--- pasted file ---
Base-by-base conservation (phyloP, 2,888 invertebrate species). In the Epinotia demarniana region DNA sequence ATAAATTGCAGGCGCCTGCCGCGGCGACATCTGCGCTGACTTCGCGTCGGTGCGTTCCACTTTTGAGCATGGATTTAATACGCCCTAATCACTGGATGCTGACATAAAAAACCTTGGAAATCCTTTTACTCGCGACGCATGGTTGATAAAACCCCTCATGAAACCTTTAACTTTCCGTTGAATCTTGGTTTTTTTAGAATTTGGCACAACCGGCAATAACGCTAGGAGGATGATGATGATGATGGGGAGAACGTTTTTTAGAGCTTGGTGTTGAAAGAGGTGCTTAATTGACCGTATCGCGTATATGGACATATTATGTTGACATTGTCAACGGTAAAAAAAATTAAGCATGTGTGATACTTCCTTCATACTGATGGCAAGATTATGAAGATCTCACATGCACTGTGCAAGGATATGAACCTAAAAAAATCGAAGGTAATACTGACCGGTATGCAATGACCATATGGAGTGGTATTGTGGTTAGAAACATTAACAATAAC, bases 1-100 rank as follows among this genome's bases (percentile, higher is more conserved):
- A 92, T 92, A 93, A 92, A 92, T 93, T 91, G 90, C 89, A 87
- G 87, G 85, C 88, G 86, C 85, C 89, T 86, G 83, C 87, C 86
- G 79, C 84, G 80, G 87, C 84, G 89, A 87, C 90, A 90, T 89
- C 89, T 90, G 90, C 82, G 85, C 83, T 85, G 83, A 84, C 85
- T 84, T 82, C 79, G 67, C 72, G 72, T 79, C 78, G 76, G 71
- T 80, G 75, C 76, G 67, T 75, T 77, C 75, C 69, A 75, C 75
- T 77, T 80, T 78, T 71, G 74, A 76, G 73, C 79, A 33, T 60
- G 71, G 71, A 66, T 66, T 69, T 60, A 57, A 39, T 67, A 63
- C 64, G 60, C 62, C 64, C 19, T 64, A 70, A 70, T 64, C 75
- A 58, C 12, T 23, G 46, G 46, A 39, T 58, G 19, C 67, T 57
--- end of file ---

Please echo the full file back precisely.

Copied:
Base-by-base conservation (phyloP, 2,888 invertebrate species). In the Epinotia demarniana region DNA sequence ATAAATTGCAGGCGCCTGCCGCGGCGACATCTGCGCTGACTTCGCGTCGGTGCGTTCCACTTTTGAGCATGGATTTAATACGCCCTAATCACTGGATGCTGACATAAAAAACCTTGGAAATCCTTTTACTCGCGACGCATGGTTGATAAAACCCCTCATGAAACCTTTAACTTTCCGTTGAATCTTGGTTTTTTTAGAATTTGGCACAACCGGCAATAACGCTAGGAGGATGATGATGATGATGGGGAGAACGTTTTTTAGAGCTTGGTGTTGAAAGAGGTGCTTAATTGACCGTATCGCGTATATGGACATATTATGTTGACATTGTCAACGGTAAAAAAAATTAAGCATGTGTGATACTTCCTTCATACTGATGGCAAGATTATGAAGATCTCACATGCACTGTGCAAGGATATGAACCTAAAAAAATCGAAGGTAATACTGACCGGTATGCAATGACCATATGGAGTGGTATTGTGGTTAGAAACATTAACAATAAC, bases 1-100 rank as follows among this genome's bases (percentile, higher is more conserved):
- A 92, T 92, A 93, A 92, A 92, T 93, T 91, G 90, C 89, A 87
- G 87, G 85, C 88, G 86, C 85, C 89, T 86, G 83, C 87, C 86
- G 79, C 84, G 80, G 87, C 84, G 89, A 87, C 90, A 90, T 89
- C 89, T 90, G 90, C 82, G 85, C 83, T 85, G 83, A 84, C 85
- T 84, T 82, C 79, G 67, C 72, G 72, T 79, C 78, G 76, G 71
- T 80, G 75, C 76, G 67, T 75, T 77, C 75, C 69, A 75, C 75
- T 77, T 80, T 78, T 71, G 74, A 76, G 73, C 79, A 33, T 60
- G 71, G 71, A 66, T 66, T 69, T 60, A 57, A 39, T 67, A 63
- C 64, G 60, C 62, C 64, C 19, T 64, A 70, A 70, T 64, C 75
- A 58, C 12, T 23, G 46, G 46, A 39, T 58, G 19, C 67, T 57